Neither win these last two nights were very pretty, but they were exciting. Appearances aside, wins by any fashion are still wins to the New York Yankees, and wins are all that matter.
In a virtual role reversal of last night’s dramatic 12-inning win, the Yankees jumped out ahead of Tampa Bay on Saturday and held the lead into the ninth before Steven Souza tied it up with a two-run homer off Dellin Betances.
Fortunately for the Yankees (44-37), the squandered lead was not followed by a loss, much like they way they did it to Tampa Bay less than 24 hours ago.
The team escaped with the win thanks to a botched scoop attempt by the Rays, which allowed Jose Pirela — pinch-running for Mark Teixeira — to score from second and give the team its second walk-off win in as many games.
The Yankees did not have a single walk-off win this season entering the weekend.
With sole possession of first place going into the game, adding another win to the column was all the Yankees could ask for against a division team.
“No matter how you win, what matters is that you win,” Brett Gardner said. “Especially against the Rays. It’s good to win a series.”
Starter Michael Pineda was spectacular on the hill, tossing seven-plus shutout innings. He was pulled after giving up a leadoff double in the eighth, but expressed after the game that he would’ve liked to at least finish that inning.
“I was feeling good,” he said. “This is the game. I want to (finish the inning), but I don’t have control (over) the situation.”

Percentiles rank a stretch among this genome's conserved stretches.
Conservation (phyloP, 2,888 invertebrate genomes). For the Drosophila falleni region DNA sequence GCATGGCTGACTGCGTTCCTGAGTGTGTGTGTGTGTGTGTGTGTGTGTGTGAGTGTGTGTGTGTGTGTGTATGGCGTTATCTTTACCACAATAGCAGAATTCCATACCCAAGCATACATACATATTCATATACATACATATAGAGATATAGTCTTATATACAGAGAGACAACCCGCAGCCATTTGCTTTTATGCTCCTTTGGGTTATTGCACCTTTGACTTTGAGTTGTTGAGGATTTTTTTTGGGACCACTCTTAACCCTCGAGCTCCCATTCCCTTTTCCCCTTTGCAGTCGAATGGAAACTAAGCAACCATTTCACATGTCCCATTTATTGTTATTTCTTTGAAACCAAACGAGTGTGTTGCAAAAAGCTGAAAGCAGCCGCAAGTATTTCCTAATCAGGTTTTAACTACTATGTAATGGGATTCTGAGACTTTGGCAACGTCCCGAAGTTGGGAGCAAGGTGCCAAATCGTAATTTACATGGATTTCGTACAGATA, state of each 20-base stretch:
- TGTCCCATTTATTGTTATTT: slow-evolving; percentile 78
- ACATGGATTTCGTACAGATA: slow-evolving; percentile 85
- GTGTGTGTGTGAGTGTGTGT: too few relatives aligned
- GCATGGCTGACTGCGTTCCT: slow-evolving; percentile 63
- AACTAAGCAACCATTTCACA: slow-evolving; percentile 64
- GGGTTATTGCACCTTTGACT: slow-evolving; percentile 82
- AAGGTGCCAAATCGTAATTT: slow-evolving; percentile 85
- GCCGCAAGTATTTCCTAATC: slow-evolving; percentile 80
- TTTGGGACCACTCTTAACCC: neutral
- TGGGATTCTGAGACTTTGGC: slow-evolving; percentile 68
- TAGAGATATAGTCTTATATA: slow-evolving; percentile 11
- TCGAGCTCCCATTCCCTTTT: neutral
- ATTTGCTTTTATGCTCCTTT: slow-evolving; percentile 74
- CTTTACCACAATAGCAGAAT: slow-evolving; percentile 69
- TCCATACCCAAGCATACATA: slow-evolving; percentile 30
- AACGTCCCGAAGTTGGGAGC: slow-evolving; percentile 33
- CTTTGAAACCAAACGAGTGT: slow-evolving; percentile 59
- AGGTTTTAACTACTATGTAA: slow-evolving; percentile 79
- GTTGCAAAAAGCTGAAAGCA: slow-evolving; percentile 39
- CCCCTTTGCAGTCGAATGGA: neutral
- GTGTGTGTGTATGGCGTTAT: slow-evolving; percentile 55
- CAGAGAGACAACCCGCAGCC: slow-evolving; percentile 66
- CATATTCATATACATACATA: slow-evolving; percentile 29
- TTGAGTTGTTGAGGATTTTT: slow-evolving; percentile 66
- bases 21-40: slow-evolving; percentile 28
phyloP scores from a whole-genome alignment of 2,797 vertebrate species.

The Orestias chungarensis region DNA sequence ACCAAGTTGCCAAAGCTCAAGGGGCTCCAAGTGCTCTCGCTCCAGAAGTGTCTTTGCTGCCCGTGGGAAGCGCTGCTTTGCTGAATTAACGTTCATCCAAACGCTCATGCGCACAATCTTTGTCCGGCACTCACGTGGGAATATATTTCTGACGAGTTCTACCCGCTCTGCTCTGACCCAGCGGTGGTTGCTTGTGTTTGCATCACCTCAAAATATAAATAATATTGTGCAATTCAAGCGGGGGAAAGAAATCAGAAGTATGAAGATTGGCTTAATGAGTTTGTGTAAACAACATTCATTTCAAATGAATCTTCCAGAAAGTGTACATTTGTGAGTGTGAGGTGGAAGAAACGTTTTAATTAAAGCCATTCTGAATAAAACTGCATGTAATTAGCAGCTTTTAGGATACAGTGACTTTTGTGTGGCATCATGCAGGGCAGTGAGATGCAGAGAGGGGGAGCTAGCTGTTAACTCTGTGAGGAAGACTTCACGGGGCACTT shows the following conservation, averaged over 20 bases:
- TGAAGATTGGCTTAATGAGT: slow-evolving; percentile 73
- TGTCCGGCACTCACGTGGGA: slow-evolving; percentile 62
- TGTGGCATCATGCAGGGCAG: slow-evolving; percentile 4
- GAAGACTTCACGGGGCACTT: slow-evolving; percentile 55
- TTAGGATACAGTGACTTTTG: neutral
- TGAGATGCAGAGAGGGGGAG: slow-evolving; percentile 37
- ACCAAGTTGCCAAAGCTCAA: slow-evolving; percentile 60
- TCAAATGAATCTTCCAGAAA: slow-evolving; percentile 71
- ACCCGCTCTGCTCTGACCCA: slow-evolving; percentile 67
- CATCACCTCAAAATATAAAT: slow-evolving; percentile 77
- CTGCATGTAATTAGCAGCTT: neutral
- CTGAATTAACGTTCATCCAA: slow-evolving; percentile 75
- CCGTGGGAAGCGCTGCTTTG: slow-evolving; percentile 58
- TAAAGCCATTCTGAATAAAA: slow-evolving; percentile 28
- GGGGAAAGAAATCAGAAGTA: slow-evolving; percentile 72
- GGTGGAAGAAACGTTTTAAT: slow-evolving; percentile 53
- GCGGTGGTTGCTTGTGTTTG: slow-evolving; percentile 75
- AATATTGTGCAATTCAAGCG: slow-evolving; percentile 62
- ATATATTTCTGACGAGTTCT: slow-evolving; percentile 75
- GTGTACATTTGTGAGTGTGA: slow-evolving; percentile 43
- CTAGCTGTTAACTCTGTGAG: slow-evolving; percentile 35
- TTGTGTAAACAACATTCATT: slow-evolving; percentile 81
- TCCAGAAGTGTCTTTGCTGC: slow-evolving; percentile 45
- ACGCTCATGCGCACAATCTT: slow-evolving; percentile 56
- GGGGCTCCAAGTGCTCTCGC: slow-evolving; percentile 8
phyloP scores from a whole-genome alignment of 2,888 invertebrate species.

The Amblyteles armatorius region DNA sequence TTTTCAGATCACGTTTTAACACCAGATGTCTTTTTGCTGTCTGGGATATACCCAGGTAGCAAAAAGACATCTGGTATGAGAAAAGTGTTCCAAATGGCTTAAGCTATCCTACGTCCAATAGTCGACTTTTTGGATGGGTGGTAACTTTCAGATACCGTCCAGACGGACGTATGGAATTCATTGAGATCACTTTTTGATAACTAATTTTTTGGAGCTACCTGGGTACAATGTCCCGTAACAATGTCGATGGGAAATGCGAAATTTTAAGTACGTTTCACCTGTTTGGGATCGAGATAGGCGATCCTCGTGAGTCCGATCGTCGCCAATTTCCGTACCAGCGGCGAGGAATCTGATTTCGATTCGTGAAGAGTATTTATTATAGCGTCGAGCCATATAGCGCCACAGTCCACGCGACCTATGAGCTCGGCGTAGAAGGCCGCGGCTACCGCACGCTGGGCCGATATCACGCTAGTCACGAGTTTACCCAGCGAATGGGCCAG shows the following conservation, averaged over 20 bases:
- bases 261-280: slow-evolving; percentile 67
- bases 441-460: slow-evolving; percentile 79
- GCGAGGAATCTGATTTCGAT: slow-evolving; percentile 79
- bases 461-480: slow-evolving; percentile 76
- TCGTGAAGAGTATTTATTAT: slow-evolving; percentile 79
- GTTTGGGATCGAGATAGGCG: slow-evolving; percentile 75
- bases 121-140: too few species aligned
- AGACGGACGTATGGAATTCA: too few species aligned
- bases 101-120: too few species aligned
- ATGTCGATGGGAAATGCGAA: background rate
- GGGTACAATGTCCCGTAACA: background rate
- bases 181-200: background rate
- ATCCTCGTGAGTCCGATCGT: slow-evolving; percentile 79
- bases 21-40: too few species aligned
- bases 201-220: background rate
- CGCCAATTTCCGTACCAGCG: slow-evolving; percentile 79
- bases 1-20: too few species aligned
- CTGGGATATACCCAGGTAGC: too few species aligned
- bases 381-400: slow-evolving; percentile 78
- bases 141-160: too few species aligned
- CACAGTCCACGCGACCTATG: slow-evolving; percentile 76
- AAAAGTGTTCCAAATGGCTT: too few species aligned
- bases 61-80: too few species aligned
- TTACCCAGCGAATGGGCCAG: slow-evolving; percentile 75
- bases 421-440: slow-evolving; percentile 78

Much like Rays starter Chris Archer experienced last night, a brilliant pitching performance was wasted, at least on the stat sheet. At least in Pineda’s case, his outing laid the foundation for a win, while Archer’s no decision still resulted in a Tampa Bay loss.
• The decision to pinch-run Pirela was made based on the bunt, not a potential hit, according to Girardi. “We wanted to make sure that if we decided to bunt (Pirela) over, it would be easy for him to get there,” he said. “A base hit is probably going to score anyone no matter what.”
• Gardner may not be a catcher, but he spends a lot of time in center field watching his pitchers deal. He knows when a pitcher’s stuff looks good, and he thought Pineda was on top of his game Saturday.
“That’s the best stuff I’ve seen him have all year, probably,” Gardner said, confirming his assessment even when asked about Pineda’s 16-strikeout game earlier this season. “He obviously had great stuff when he struck out 16, but from center field, his fastball is up to 93-94 (miles-per-hour) and some of them are cutting and it looks like Mariano (Rivera).”
• Pineda has threw back-to-back quality starts for the first time in over a month, and both were extremely solid outings — combining for 18 strikeouts, two earned runs and one walk over 15 innings. After getting tuned up by the anemic Phillies lineup for eight earned runs in less than four innings, these two starts have been big confidence boosts for Big Mike.
“It’s very important for me because I want to pitch a good game and help my team get a win,” he said. “The division, everything is close, so I want to help my team and want to pitch a good game, so I’m happy with that.”
• Consider it nothing more than irony that hours after Andrew Miller throws a bullpen session, Betances blows a save and gives up his first home run in almost a year. The right-hander said he felt good; Souza just got the best of him that at-bat.
“(Souza) sat on it and put a good swing on it,” he said. “I’ll throw that pitch every time.”
• Final word goes to Betances, who showed his mental maturity after one of the worst outings of his career: “This is what makes you strong — times like these. You’re not always going to be perfect, as much as you want to (be). Times like this will help you and (make you) be a better pitcher.”
Associated Press photos
Enjoy the holiday (if you’re celebrating) with whomever you’re celebrating with. I’ll see you all for the series finale tomorrow!